Think of how you would respond if a friend was telling you about something that upset her. You wouldn’t tell her to calm down, or try to fix her (she’s not broken), or talk to her about her behaviour. You would just be there. You would ‘drop an anchor’ and steady those rough seas around her until she feels okay enough again. Along the way you would be doing things that let her know your intent to support her. You’d do this with you facial expressions, your voice, your body, your posture. You’d feel her feels, and she’d feel you ‘getting her’. It’s about letting her know that you understand what she’s feeling, even if you don’t understand why (or agree with why). 

It’s the same for our children. As their important big people, they also need leadership. The time for this is after the storm has passed, when their brains and bodies feel safe and calm. Because of your relationship, connection and their felt sense of safety, you will have access to their ‘thinking brain’. This is the time for those meaningful conversations: 
- ‘What happened?’
- ‘What did I do that helped/ didn’t help?’
- ‘What can you do differently next time?’
- ‘You’re a great kid and I know you didn’t want this to happen, but here we are. What can you do to put things right? Do you need my help with that?’♥️
As children grow, and especially by adolescence, we have the illusion of control but whether or not we have any real influence will be up to them. The temptation to control our children will always come from a place of love. Fear will likely have a heavy hand in there too. When they fall, we’ll feel it. Sometimes it will feel like an ache in our core. Sometimes it will feel like failure or guilt, or anger. We might wish we could have stopped them, pushed a little harder, warned a little bigger, stood a little closer. We’re parents and we’re human and it’s what this parenting thing does. It makes fear and anxiety billow around us like lost smoke, too easily.

Remember, they want you to be proud of them, and they want to do the right thing. When they feel your curiosity over judgement, and the safety of you over shame, it will be easier for them to open up to you. Nobody will guide them better than you because nobody will care more about where they land. They know this, but the magic happens when they also know that you are safe and that you will hold them, their needs, their opinions and feelings with strong, gentle, loving hands, no matter what.♥️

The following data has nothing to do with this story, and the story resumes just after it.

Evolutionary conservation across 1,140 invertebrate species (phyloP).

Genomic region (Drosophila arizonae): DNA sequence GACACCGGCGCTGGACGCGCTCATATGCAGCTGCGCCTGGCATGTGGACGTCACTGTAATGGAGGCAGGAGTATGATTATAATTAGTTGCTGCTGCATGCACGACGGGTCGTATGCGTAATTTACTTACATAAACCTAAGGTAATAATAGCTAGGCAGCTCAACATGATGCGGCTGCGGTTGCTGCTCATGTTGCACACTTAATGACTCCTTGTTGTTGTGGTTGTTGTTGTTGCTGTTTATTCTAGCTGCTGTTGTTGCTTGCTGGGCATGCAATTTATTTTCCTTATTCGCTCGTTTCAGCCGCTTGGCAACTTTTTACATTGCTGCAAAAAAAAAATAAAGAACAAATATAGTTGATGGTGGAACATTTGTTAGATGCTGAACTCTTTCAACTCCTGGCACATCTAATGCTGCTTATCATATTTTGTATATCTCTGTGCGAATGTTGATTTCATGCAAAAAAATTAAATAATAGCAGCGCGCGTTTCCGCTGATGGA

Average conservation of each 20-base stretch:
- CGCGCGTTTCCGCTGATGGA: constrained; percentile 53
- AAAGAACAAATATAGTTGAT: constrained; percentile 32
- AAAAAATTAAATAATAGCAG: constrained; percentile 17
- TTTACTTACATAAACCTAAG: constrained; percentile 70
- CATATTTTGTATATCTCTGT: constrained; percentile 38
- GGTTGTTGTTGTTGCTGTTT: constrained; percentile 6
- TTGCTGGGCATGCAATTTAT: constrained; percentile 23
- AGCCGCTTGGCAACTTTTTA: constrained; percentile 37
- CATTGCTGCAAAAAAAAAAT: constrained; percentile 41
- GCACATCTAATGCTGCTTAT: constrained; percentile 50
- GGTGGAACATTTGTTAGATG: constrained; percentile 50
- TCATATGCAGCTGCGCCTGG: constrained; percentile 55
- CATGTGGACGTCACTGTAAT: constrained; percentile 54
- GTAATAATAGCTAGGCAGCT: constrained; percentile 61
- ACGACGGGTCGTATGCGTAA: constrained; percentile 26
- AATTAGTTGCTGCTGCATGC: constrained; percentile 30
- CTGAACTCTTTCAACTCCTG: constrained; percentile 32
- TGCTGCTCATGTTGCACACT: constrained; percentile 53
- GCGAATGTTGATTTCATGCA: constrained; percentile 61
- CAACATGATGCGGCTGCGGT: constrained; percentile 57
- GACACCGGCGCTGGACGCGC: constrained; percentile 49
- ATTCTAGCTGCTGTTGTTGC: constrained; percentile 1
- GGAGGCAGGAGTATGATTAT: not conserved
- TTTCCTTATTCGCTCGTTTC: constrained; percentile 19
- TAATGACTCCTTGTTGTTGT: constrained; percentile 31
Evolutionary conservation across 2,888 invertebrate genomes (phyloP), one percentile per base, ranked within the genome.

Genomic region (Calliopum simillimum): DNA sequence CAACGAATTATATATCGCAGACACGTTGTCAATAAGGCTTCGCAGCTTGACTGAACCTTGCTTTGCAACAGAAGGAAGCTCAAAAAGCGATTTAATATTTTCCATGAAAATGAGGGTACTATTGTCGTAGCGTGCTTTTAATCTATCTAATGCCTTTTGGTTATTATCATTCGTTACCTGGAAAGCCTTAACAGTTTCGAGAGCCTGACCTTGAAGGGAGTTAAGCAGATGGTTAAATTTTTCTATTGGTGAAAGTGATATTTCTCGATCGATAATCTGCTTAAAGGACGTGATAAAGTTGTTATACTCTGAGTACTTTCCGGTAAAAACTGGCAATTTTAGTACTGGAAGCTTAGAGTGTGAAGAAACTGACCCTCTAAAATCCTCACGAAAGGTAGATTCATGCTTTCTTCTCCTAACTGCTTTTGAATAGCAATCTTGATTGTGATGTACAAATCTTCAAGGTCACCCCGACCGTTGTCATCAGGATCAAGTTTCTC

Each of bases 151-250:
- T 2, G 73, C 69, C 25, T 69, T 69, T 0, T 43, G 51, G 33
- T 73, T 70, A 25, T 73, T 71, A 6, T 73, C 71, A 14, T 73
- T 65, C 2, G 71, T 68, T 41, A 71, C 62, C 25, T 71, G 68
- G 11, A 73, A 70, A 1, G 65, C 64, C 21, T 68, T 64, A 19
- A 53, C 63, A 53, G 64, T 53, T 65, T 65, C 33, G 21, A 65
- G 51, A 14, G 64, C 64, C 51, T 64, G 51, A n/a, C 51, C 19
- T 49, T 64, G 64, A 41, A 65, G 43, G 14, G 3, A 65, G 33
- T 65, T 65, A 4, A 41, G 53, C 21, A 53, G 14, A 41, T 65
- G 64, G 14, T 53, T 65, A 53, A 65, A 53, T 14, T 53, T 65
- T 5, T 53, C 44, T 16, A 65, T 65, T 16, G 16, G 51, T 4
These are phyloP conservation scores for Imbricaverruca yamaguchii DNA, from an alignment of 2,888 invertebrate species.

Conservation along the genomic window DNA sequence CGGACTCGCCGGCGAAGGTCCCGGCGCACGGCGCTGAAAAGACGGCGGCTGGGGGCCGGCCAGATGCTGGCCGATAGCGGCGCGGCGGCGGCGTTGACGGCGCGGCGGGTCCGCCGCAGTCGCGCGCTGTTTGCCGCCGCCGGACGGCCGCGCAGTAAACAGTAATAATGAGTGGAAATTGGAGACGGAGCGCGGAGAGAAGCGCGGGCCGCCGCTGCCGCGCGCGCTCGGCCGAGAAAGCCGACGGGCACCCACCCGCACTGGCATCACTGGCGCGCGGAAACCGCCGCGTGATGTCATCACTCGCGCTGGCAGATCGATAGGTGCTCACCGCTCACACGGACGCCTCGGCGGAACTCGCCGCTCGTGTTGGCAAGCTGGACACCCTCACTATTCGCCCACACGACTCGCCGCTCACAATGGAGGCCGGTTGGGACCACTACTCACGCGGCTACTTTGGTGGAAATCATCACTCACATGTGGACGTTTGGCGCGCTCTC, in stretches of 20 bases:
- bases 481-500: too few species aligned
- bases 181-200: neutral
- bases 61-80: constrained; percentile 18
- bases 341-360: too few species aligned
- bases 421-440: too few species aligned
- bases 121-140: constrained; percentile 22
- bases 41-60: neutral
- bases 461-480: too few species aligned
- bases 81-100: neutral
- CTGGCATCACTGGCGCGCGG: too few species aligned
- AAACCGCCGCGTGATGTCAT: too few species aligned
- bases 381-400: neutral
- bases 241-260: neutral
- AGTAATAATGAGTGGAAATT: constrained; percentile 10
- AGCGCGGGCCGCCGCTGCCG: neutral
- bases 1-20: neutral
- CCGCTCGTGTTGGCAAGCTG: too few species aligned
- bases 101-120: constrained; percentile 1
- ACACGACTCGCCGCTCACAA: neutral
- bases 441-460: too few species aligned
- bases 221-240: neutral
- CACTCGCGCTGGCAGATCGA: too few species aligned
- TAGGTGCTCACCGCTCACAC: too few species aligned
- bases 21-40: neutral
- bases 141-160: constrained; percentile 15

Anger is the ‘fight’ part of the fight or flight response. It has important work to do. Anger never exists on its own. It exists to hold other more vulnerable emotions in a way that feels safer. It’s sometimes feels easier, safer, more acceptable, stronger to feel the ‘big’ that comes with anger, than the vulnerability that comes with anxiety, sadness, loneliness. This isn’t deliberate. It’s just another way our bodies and brains try to keep us safe. 

The problem isn’t the anger. The problem is the behaviour that can come with the anger. Let there be no limits on thoughts and feelings, only behaviour. When children are angry, as long as they are safe and others are safe, we don’t need to fix their anger. They aren’t broken. Instead, drop the anchor: as much as you can - and this won’t always be easy - be a calm, steadying, loving presence to help bring their nervous systems back home to calm. 

Then, when they are truly calm, and with love and leadership, have the conversations that will grow them - 
- What happened? 
- What can you do differently next time?
- You’re a really great kid. I know you didn’t want this to happen but here we are. How can you make things right. Would you like some ideas? Do you need some help with that?
- What did I do that helped? What did I do that didn’t help? Is there something that might feel more helpful next time?

When their behaviour falls short of ‘adorable’, rather than asking ‘What consequences they need to do better?’ let the question be, ‘What support do they need to do better.’ Often, the biggest support will be a conversation with you, and that will be enough.♥️
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#parenting #positiveparenting #mindfulparenting #anxietyinkids